I see color variation as well as difference in shape on my boschianas also. I will have to wait to see what will happen as they matures before making a conclusion about the variation. According to Ch'ien Lee there were lots of variation among the seedlings that were grown by MT. I questioned him about the origin of their stock and he said that they were from G. Sakumbang (he didn't know if their current stock where from the same collection though). Since the seed distributed by Stewart McPherson came from the same location, it is likely that these will show some variation as well.

Regards,

Christer

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Guest Fortaleza

Hi,

I am from Brazil and one friend have one plant that looks like with N. bokorensis "Squat Red". I´d like to have sure about this identification.

Sorry because my bad english.

These are its pictures:

http://img38.imageshack.us/my.php?image=og...ynsvwjmpzfz.jpg

http://img38.imageshack.us/my.php?image=og...fxlknm0zvvg.jpg

http://img38.imageshack.us/my.php?image=og...8fj55c3y7df.jpg

http://img38.imageshack.us/my.php?image=og...yb9gtfgzba1.jpg

Thanks a lot. :thumbsup:

Fortaleza

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Hi Fortaleza!

we should know:

-the plant is grown from seed or from cutting (check its base to see if it was from cutting)?

-where was it purchased (market, specialized nursery or collector)?

-can we see some photos of the leaf tips of all the leaves (last third will be enough)?

marcello

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Guest Fortaleza

Hi Marcelo,

The plant is growing from cutting.

It was purchased from Marcos Ono (Brazilian collector). He sells as N thorelliX(thorelliXthorelli). But I think that it is wrong.

I will post new pictures of leaves and new pitcher soon.

Regards,

Fortaleza.

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I've got a new cam and here is one of my first pics. I hope it's ok to post a photo here. I don't want to open a new thread for it. This is of my second biggest bokorensis. I think it's already an intermediate pitcher. I call it "Big Hat" ;)

bokor_big_hat.jpg

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Hi Boris,

That's a nice pitcher!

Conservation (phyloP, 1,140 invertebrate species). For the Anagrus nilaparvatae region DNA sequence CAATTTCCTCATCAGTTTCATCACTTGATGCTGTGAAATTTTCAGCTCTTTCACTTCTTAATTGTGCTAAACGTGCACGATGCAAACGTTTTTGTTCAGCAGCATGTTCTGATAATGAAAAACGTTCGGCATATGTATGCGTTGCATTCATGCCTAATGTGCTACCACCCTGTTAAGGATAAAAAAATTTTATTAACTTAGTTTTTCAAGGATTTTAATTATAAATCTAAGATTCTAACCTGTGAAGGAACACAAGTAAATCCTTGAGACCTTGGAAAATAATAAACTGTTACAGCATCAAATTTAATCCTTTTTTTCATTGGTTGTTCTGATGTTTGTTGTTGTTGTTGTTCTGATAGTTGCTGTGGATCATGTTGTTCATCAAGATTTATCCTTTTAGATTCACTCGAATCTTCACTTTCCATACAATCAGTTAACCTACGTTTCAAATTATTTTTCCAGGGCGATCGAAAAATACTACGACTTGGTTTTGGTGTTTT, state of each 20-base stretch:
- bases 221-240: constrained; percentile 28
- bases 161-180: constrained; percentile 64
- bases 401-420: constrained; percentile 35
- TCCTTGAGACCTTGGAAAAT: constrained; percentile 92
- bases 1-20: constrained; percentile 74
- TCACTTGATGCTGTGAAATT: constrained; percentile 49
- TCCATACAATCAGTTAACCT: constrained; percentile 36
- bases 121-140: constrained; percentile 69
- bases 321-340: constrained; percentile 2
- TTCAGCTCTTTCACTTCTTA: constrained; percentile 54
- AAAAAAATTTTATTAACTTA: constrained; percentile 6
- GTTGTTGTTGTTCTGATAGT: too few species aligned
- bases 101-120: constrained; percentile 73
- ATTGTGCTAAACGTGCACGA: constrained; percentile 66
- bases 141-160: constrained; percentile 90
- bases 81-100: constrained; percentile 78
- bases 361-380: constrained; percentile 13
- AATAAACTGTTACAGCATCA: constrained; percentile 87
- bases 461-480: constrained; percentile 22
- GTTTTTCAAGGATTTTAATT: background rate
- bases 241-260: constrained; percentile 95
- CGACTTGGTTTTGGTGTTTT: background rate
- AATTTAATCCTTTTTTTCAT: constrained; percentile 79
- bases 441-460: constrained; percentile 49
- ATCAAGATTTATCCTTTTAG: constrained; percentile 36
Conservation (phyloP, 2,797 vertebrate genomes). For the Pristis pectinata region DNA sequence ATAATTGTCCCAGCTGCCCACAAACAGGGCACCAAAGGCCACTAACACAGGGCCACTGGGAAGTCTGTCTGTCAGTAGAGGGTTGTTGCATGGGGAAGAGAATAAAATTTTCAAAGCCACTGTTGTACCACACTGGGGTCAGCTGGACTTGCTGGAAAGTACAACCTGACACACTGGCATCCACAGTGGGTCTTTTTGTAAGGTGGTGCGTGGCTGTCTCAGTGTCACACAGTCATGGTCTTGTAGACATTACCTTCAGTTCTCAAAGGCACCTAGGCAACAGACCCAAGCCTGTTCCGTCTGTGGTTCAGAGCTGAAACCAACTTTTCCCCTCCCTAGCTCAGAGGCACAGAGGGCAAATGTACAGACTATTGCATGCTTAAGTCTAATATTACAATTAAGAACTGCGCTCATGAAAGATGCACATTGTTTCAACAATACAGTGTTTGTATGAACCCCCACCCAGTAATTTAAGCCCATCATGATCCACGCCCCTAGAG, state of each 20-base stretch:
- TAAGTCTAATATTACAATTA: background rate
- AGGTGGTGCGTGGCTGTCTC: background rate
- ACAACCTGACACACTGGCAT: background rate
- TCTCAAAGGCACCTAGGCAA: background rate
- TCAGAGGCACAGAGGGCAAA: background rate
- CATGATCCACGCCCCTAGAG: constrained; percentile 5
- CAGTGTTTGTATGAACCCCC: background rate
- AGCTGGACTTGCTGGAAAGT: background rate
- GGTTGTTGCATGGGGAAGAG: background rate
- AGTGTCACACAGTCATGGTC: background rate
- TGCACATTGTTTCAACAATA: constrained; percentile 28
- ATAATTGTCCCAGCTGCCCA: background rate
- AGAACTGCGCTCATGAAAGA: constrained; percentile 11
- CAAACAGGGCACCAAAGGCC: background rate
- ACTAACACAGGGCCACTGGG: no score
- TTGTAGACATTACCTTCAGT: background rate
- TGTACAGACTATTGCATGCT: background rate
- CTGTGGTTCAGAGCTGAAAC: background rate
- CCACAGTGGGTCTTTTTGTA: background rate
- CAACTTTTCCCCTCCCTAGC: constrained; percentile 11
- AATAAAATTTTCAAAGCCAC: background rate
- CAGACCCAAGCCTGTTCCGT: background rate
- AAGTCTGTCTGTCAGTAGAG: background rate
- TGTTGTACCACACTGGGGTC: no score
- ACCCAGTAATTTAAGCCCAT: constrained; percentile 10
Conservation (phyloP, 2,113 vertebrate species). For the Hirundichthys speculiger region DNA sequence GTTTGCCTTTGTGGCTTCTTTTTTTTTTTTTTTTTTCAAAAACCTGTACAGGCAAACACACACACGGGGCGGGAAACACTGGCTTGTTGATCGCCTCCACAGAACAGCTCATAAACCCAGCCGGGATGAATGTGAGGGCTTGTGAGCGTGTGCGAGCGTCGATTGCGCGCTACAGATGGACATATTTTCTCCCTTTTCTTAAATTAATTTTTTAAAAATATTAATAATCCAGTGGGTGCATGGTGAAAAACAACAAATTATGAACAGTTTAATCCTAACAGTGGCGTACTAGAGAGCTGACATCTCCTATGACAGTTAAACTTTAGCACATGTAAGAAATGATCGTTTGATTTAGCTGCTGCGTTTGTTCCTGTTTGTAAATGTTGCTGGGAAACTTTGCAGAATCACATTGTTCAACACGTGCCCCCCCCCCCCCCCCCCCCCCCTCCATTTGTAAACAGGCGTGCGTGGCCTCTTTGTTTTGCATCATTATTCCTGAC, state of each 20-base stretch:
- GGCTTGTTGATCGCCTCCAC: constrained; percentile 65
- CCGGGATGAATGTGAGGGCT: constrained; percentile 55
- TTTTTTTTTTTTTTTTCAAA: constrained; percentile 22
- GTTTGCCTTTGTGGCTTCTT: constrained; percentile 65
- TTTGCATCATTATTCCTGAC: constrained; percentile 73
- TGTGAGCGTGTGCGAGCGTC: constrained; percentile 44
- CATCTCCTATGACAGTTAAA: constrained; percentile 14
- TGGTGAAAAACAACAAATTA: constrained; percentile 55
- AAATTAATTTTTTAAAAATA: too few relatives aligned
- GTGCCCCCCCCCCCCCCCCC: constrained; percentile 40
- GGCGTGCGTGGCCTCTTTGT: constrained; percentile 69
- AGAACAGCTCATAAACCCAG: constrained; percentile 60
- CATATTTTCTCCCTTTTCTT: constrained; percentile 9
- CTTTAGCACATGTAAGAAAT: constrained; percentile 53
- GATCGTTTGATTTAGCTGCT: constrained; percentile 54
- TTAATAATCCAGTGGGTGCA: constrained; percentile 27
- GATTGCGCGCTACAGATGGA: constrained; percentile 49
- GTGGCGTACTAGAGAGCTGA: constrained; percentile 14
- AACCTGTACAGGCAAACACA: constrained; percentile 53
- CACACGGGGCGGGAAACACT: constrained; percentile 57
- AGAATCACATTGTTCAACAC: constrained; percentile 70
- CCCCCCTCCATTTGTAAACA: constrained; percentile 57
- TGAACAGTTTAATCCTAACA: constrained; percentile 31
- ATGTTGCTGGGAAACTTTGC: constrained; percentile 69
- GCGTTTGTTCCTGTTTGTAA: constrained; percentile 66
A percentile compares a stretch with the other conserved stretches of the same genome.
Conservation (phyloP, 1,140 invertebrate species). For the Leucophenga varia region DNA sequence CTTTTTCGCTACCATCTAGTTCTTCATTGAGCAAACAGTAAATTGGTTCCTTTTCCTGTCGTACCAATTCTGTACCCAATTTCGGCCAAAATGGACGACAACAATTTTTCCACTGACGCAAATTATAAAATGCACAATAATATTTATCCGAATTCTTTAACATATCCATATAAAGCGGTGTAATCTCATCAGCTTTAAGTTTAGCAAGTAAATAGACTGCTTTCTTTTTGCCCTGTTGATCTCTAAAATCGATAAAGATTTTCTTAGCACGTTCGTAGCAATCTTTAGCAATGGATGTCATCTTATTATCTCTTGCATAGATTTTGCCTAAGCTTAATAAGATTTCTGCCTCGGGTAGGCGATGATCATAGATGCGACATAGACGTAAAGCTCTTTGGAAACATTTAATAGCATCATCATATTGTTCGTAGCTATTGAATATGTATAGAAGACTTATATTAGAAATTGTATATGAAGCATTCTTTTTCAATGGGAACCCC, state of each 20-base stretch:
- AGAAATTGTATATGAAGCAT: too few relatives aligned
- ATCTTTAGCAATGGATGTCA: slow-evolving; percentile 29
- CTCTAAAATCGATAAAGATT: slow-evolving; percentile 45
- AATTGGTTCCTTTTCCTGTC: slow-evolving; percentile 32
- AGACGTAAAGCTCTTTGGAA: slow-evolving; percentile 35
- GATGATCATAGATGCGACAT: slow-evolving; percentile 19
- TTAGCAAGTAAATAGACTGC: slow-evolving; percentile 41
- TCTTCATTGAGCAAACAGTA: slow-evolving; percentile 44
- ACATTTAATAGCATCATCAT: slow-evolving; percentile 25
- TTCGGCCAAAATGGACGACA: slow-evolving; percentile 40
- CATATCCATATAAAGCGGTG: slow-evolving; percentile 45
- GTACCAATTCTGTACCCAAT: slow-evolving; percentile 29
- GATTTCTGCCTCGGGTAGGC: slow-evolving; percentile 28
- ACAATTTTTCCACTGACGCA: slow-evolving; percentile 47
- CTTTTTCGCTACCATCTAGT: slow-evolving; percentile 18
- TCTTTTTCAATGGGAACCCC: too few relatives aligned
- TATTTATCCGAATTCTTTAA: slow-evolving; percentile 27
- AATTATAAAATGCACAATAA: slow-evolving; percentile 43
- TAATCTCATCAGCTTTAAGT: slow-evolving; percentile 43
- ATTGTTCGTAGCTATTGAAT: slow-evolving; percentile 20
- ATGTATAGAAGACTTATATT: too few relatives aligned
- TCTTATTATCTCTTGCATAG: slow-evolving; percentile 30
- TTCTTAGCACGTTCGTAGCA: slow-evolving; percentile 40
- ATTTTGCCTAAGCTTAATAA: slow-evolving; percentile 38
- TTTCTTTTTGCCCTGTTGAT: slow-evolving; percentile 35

How long is it?

And how large are your plants now?

If my memory serves me well, you had the biggest seed grown bokorensis around!

Truly,

François.

Edited by Sockhom

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That's a nice pitcher!

How long is it?

And how large are your plants now?

If my memory serves me well, you had the seed grown biggest bokorensis around!

Hi François,

The pitcher is nearly 10 cm.

I guess my bokor family is shivering when I come near to them. Last year I managed to kill the both medium plants while I was spraying an insecticid and hit the both with the spray from a very near distance. They got frozen and never recovered from my very dumb and unconcentrated action ... doh. The biggest bokor I managed to break this year while moving it from the basement to the greenhouse. Nevertheless I've got now four rooted cuttings of it and the plant had already two basals. It now produced a third basal and a sideshot. Here is a photo of it and a photo of the plant with the nice pitcher. This one has also produced two basals.

bokor_big1.jpg

bokor_big2.jpg

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Hi Boris,

I too have found bokorensis very sensitive to chemicals, the slightest contact and the leaves just fry turning crisp in days!

Some updated pictures

Broad leaf

bokupimg0005.jpg

Squat Red

bokupimg0004.jpg

Nice wide combe on this one

bokupimg0003.jpg

Robust

bokupimg0002.jpg

Red Heavy Veined, the longest pitcher at 13cm

bokupimg0001.jpg

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Hi Boris,

I too have found bokorensis very sensitive to chemicals, the slightest contact and the leaves just fry turning crisp in days!

It was a so called natural insecticid based on chrysanthenum. So I've thought that they were iced by the spray. On the other hand they proofed very hard and are growing in very wide temperature range.

Here is a pic of the little mushroom pitcherling. It also increased in size and has now also about 13 cm.

bokor_hat03.jpg

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Hi,

I'd like to reactivate this post to show one of my plants. It is grown behind a windowsill (with extra-tubes) during winter and is grown outside, between May and October, among my Sarracenia. It gets full sun between dawn to 4 pm. It is the second summer I grow it outside and it does very well. Intermediate pitchers are on their way and I hope it will flower this year.

p1160306.jpg

p1160307.jpg

p1160312.jpg

p1160310.jpg

p1160316.jpg

Cheers,

François.

Edited by Sockhom

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Yes, that's a great plant, the best in cultivation I've seen so far. I really believe the tough conditions are so much better for these plants, big pot, open air, full sun... They grow so much better than in all our ultra-protected closed environments.... Ahhhh, if I had a garden... Dave's plant, also growing outdoor, looks very good... Mate, I'm sure you would have similar results with all the other IC sisters...

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Great looking N. bokor. Thanks for the idea of growing them outdoor. Mine were sitting crowded in the basement. Now they have a new place on the terrace.